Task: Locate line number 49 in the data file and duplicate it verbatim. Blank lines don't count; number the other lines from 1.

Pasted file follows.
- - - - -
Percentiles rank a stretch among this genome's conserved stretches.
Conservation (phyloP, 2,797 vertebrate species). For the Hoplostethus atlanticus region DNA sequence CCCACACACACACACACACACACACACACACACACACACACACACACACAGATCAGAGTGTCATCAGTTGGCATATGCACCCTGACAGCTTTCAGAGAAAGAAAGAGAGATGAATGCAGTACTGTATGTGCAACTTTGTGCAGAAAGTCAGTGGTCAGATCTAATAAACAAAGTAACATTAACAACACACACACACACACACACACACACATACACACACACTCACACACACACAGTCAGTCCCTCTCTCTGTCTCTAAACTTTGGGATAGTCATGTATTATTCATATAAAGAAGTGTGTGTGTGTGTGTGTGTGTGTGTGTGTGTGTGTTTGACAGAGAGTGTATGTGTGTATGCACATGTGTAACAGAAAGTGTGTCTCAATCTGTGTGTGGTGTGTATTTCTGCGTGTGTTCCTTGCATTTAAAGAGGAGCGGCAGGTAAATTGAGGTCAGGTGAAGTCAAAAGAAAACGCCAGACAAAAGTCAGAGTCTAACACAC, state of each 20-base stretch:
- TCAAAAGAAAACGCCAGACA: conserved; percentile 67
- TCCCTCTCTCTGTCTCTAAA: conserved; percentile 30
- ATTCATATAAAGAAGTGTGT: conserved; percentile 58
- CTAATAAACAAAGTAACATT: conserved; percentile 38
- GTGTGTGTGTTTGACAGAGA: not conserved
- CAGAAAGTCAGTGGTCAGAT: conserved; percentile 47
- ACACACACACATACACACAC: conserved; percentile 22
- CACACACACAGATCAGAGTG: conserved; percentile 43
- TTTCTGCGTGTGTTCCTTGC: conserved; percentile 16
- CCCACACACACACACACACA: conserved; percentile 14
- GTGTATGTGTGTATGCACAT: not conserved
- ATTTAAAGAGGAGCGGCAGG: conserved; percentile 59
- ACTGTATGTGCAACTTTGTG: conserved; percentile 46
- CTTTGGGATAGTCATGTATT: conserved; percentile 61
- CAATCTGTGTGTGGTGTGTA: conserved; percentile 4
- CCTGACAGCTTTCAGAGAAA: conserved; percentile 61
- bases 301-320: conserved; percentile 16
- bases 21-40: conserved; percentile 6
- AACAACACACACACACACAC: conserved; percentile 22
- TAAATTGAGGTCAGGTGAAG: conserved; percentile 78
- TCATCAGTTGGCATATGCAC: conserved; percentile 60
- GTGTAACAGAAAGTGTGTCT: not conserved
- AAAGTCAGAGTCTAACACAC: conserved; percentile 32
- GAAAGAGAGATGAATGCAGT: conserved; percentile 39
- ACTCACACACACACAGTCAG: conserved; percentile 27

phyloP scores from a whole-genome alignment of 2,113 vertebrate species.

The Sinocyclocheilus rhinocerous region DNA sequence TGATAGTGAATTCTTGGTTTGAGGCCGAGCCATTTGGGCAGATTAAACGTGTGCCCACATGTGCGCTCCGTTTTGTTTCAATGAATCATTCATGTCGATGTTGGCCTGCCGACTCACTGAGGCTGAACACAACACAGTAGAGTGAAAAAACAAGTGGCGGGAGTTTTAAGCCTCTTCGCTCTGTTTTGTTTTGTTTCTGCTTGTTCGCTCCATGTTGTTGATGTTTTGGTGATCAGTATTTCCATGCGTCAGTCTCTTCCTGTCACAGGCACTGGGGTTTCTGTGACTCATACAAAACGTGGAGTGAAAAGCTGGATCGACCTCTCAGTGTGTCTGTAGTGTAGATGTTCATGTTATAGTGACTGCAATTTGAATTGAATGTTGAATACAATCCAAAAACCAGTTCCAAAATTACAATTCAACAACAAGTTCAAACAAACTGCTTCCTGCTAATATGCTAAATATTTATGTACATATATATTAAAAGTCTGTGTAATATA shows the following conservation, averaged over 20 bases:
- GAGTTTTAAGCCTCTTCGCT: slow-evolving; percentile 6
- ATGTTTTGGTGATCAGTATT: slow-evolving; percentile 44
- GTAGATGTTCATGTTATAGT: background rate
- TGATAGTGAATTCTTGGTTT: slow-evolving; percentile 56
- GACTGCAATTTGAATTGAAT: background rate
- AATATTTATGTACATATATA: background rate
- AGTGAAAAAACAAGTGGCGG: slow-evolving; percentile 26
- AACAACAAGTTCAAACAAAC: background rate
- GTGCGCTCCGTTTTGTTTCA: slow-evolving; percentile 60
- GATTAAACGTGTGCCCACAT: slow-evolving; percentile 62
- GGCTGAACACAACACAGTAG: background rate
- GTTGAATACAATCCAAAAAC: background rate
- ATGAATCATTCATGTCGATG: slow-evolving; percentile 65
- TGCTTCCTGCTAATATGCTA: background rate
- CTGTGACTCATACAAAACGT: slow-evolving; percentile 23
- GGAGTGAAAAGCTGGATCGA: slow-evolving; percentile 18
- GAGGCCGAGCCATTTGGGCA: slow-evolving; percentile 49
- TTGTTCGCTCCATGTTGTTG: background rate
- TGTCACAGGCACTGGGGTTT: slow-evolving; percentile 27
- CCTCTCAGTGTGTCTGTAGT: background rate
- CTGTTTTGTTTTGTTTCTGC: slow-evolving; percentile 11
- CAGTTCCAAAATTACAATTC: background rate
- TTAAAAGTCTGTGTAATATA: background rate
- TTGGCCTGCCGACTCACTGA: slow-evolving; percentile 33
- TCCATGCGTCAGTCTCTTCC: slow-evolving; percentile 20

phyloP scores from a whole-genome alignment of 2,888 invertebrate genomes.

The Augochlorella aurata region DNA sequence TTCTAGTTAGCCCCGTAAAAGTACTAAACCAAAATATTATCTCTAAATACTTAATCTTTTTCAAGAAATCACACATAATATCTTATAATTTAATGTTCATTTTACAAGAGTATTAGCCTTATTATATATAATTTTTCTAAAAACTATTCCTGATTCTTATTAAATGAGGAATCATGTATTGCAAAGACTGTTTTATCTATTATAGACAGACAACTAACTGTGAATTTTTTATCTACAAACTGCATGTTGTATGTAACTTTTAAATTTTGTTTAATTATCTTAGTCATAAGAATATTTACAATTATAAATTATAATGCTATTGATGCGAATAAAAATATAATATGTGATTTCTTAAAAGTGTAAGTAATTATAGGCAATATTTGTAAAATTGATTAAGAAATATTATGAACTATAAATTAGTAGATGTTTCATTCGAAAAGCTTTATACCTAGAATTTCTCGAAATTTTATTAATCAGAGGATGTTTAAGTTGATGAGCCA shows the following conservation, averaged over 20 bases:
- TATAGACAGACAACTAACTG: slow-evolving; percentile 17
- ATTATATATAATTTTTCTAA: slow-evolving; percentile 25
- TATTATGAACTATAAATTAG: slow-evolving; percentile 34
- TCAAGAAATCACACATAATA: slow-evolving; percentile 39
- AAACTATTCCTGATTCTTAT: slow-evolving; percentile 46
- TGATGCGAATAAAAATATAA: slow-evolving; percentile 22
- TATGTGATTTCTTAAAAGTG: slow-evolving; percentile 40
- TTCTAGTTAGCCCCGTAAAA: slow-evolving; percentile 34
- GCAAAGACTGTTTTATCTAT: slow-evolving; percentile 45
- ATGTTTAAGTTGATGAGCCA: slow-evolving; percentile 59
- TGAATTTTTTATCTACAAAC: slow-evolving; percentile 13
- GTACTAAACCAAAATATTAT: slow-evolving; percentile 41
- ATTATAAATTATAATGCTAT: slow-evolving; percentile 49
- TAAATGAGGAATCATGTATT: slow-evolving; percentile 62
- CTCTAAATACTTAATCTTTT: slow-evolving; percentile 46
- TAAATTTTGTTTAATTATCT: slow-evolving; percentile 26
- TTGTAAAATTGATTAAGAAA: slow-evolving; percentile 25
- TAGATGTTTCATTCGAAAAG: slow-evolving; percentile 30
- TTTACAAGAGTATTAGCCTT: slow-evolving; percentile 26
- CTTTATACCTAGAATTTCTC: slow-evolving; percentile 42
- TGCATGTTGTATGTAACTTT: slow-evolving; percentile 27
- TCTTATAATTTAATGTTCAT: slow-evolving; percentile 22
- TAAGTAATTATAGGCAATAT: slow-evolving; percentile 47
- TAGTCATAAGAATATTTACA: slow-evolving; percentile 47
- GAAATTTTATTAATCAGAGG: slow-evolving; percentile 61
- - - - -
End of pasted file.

- CCTCTCAGTGTGTCTGTAGT: background rate